Circuit Judge Nicholas Byron
A decision granting a 48-state class action lawsuit against Sprint has been upheld.
On June 27, the Fifth District Appellate Court upheld the decision by Madison County Circuit Judge Nicolas Byron, granted February 18, 2005, certifying the punitive class action against Sprint.
On appeal, Justice Bruce D. Stewart, writing the opinion, concluded that Byron granted class certification because of the application of Kansas law based upon the choice of law provision contained in Sprint's form contract.
Sprint argued that if the class certification was predicated upon the Kansas Consumer Protection Act then the order must be reversed because 1) the Act cannot be applied extraterritorially and 2) the Act does not apply to all class members because the choice of law provision does not govern non-contractual claims such as statutory fraud. The court disagreed stating that Sprint availed itself to Kansas law by voluntarily including a broadly worded choice of law provision in their adhesion contract, which covers the early termination fee.
"The only issue in this case is the validity of the early termination fee," Justice Stewart writes, "and by the parties' own choice, that issue is governed by Kansas law. The fact that Kansas law might not otherwise apply is irrelevant, because the parties chose to apply Kansas law."
The court found no reason not to apply the Kansas law since both Kansas and Missouri have a substantial relationship to the parties of the suit -- Sprint's component parts are based both in Kansas and Missouri -- and there is no satisfactory public policy argument against another state's consumer protection laws because Illinois does not have a greater interest in this case than Kansas or Missouri.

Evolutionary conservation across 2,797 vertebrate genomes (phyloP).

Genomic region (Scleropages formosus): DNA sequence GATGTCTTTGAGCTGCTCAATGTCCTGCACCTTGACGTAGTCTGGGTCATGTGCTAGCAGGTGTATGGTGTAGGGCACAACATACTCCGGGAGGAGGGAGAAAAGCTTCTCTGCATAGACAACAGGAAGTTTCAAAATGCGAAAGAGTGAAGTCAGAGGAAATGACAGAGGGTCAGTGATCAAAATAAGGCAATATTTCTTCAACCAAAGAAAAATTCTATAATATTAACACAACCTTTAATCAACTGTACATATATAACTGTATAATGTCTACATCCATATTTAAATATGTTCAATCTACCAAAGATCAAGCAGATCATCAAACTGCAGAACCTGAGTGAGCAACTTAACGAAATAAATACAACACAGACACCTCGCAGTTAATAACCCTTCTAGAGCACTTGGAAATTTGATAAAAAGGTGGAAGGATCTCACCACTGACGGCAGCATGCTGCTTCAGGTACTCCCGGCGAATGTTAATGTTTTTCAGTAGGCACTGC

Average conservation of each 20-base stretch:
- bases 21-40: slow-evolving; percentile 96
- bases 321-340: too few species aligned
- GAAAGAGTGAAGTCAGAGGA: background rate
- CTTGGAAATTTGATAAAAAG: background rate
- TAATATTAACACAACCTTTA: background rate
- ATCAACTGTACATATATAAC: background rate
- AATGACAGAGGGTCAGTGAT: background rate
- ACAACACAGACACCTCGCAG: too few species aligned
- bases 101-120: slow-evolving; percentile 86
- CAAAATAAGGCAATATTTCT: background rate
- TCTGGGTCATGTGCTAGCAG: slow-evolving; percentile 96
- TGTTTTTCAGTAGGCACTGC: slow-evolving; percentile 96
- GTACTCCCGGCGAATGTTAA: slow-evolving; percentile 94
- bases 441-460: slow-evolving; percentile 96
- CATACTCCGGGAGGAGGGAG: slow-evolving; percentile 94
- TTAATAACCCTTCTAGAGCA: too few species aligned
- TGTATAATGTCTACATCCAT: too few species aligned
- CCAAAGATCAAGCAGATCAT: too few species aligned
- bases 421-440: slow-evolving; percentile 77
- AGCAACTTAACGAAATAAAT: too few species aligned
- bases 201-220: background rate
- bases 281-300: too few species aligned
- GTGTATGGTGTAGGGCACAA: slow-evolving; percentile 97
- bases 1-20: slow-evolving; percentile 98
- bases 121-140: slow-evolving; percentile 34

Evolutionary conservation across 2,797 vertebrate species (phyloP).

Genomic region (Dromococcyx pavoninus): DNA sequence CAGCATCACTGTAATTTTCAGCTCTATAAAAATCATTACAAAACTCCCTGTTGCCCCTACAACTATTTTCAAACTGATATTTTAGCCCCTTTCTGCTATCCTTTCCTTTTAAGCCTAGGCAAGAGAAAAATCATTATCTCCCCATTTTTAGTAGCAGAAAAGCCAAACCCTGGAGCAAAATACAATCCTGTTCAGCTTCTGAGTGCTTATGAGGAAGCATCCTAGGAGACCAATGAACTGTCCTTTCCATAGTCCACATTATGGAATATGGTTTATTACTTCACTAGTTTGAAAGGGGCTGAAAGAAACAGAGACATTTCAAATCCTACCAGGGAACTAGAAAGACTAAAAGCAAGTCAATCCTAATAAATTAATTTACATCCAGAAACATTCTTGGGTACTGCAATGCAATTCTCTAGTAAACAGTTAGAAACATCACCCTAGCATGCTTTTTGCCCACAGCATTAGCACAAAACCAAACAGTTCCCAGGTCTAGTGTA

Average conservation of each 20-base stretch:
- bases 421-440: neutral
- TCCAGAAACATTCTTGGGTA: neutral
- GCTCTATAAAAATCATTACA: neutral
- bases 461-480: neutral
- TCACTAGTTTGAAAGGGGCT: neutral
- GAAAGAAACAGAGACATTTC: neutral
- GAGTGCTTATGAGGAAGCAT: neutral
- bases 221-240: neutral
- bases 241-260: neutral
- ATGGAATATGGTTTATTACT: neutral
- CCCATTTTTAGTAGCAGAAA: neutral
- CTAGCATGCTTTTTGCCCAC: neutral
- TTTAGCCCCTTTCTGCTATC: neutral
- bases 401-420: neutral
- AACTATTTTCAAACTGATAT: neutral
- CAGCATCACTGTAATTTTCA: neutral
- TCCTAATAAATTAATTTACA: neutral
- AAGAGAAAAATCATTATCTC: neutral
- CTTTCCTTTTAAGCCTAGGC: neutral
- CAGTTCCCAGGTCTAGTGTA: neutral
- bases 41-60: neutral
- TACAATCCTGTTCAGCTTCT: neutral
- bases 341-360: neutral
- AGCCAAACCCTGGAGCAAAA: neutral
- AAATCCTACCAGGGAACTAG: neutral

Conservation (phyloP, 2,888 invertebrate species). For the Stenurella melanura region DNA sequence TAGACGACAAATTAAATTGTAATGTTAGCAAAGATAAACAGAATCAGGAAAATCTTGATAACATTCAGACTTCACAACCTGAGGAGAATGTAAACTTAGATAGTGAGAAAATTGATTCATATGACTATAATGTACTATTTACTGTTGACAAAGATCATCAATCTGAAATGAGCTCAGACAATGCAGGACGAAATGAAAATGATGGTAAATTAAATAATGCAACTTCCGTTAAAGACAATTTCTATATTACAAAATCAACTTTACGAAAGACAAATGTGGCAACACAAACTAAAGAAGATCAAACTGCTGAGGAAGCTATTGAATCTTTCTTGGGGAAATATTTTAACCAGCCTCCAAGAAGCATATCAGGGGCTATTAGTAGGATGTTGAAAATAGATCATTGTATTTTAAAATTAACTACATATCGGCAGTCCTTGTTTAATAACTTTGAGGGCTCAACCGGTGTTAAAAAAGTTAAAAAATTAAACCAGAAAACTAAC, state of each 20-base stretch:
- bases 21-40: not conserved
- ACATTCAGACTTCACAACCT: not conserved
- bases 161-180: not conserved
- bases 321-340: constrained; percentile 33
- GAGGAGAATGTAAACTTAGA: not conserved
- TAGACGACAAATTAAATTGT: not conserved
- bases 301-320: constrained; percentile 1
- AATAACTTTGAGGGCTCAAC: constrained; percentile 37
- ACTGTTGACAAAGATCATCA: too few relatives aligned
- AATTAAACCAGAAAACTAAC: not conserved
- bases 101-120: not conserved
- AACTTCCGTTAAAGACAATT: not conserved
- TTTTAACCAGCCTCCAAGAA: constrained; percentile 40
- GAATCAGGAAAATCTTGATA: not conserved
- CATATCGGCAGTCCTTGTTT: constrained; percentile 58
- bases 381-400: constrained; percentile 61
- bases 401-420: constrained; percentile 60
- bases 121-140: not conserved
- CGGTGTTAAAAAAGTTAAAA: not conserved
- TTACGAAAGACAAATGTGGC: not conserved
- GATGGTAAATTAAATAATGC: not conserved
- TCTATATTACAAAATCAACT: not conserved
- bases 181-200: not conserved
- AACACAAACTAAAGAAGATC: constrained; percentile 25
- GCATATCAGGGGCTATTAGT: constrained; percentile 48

The court also disagreed with Sprint's argument that the Kansas law does not extend extraterritorially because Kansas law defines a "consumer transaction" to one within the state.
Sprint then argued that the plaintiff, Jessica Hall, filed "non-contractual" claims and therefore, the choice-of-law provision should not apply to them. However, the court concluded that since Hall's claims stemmed from the idea that the early termination fee was an unlawful penalty, the claims were fundamentally a creature of contract law.
Next Sprint argued that applying the Kansas Consumer Protection Act to non-Kansas class members violated their due process rights under Phillips Petroleum Co. v. Shutts, in which the U.S. Supreme Court stated that regarding choice-of-law provisions Kansas must have a significant impact on each class member in order to create a legitimate state interest so that the laws are applied fairly. Here the court noted that considering expectations of the parties is an important factor and since Sprint included an express choice-of-law containing Kansas law, then they should anticipate that Kansas law would govern their consumer fraud claim.
Finally, Sprint argued that the court abused its discretion when granted class certification. Again, the court disagreed finding that all of the four prerequisites for class certification, including numerosity, commonality, adequacy of representation, and appropriateness were satisfied.
Earlier this month Judge Byron threw out a protective order that guarded the wireless company's trade secrets-including revenue data, pricing models, internal policies and unique computer systems-after CTIA, the Wireless Association, petitioned the FCC to block the suit, arguing that the fee fell within the definition of rates, which states may not regulate.
Initially, Hall and Sprint agreed to keep some documents confidential. They stipulated a protective order, and Byron signed it. Hall then withdrew her consent to the protective order, telling Byron she did not know that CTIA would petition the FCC when she agreed to it.
The plaintiff is represented by Paul M. Weiss of Freed & Weiss.